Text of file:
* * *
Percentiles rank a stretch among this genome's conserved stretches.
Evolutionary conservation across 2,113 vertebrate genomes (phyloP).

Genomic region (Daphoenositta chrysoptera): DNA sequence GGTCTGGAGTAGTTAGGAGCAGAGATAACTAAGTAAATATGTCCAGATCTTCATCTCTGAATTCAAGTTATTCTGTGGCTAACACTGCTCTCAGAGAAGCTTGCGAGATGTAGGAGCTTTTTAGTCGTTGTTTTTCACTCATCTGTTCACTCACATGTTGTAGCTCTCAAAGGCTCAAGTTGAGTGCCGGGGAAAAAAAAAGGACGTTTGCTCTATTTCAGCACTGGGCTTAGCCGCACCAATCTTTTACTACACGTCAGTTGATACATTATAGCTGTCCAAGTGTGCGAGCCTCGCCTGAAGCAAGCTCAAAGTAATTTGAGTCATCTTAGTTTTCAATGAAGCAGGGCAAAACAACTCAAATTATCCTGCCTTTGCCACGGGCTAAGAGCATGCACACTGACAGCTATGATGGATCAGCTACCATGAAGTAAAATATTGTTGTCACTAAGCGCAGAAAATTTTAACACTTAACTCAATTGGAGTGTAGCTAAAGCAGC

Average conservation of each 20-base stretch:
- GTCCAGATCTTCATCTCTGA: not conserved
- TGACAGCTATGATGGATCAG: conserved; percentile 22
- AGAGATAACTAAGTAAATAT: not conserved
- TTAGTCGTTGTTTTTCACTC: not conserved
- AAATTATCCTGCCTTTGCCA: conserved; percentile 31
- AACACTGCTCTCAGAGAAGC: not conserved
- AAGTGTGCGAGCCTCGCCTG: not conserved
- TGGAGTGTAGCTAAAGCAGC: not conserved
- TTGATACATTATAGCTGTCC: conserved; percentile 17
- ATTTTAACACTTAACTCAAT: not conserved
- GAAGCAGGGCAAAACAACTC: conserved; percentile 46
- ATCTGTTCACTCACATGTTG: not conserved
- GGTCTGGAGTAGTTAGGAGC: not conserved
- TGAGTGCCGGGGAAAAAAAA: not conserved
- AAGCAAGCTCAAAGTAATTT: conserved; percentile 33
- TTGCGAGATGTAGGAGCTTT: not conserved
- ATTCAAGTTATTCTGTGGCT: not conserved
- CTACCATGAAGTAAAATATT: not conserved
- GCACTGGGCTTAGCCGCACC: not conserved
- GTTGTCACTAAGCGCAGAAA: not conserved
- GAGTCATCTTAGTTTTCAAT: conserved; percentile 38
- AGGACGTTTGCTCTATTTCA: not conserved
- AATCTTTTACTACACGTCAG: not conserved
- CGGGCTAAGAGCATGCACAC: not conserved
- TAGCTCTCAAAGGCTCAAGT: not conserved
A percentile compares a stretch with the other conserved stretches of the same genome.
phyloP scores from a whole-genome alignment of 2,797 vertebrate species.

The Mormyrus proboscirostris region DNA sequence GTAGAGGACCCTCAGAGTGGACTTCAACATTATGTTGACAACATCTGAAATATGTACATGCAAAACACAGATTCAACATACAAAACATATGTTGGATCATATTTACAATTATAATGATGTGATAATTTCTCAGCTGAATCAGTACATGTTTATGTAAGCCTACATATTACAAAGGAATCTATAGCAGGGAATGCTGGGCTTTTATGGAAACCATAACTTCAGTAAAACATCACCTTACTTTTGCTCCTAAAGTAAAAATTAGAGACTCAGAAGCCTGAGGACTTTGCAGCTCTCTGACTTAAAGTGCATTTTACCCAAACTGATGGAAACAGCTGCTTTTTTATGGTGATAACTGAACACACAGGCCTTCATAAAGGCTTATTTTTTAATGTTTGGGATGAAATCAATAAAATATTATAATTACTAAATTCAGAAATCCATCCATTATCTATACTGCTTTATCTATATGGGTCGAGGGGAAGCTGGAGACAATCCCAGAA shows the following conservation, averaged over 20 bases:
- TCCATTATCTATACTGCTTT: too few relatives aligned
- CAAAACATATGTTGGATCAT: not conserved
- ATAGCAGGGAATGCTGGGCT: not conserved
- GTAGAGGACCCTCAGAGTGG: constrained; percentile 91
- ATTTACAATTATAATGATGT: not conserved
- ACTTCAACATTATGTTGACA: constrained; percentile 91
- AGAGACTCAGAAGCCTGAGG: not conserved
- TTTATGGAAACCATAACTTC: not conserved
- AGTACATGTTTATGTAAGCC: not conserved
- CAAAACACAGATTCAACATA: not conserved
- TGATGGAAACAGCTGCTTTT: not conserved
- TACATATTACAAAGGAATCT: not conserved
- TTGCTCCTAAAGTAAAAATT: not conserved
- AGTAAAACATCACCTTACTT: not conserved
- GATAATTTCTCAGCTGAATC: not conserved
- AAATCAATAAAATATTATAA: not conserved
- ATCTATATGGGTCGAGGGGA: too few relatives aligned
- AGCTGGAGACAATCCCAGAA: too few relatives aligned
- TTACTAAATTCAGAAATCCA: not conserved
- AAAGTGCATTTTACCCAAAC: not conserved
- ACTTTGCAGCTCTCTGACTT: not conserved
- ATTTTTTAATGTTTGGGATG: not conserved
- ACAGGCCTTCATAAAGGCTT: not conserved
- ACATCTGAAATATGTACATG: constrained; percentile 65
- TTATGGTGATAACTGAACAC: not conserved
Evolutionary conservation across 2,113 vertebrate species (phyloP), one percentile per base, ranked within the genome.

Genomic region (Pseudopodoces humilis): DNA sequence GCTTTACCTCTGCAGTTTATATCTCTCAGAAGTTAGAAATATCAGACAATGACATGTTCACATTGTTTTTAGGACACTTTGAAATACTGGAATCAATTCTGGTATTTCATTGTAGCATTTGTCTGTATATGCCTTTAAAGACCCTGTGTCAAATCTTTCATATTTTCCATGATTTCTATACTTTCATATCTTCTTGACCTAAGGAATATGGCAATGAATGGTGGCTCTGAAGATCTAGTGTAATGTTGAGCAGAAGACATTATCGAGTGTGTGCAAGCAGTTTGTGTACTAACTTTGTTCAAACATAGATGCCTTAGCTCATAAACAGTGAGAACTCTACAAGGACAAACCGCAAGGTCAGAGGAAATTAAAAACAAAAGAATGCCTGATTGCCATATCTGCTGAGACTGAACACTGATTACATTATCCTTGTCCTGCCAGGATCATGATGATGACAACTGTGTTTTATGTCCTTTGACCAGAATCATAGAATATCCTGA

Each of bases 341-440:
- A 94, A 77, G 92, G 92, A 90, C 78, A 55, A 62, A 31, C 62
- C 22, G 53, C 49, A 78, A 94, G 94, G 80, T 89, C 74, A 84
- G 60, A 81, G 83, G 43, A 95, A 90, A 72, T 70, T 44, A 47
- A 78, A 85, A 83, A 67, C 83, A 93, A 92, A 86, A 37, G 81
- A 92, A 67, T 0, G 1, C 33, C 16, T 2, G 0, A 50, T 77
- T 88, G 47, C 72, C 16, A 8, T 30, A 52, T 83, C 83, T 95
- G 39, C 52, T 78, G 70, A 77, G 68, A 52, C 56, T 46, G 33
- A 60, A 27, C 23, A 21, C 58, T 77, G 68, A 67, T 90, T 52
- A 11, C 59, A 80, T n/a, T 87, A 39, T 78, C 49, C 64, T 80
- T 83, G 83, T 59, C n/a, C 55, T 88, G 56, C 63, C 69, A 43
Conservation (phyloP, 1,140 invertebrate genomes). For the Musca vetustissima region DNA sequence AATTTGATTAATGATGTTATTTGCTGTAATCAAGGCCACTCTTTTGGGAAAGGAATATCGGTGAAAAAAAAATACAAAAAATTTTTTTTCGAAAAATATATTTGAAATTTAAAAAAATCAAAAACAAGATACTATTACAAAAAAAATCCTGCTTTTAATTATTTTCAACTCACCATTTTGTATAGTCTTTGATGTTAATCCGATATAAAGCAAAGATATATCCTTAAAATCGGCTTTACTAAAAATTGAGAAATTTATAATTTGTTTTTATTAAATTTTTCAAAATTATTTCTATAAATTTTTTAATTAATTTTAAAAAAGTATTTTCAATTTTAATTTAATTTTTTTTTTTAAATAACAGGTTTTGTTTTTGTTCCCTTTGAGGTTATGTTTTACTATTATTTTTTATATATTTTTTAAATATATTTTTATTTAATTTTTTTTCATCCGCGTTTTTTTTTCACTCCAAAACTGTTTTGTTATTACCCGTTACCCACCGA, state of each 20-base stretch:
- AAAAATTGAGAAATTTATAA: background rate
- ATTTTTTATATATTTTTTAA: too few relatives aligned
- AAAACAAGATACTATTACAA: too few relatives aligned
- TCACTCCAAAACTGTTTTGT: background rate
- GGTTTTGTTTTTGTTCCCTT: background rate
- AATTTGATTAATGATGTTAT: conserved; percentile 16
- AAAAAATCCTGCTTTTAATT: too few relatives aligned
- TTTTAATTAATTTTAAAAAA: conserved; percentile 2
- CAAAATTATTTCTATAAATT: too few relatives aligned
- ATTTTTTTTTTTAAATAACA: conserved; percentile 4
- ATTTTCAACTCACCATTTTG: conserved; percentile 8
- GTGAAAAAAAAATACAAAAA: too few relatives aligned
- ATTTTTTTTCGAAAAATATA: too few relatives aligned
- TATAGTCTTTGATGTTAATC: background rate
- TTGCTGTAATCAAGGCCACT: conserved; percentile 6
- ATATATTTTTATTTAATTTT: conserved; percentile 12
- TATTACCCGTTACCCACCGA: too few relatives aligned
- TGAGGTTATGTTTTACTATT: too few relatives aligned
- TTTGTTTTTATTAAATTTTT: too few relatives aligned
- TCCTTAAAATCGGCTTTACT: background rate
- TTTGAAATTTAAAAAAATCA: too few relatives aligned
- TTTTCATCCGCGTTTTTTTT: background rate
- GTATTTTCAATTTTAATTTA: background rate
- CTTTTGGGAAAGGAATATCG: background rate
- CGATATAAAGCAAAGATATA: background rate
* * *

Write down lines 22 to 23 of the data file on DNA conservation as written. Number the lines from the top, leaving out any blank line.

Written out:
- CTACCATGAAGTAAAATATT: not conserved
- GCACTGGGCTTAGCCGCACC: not conserved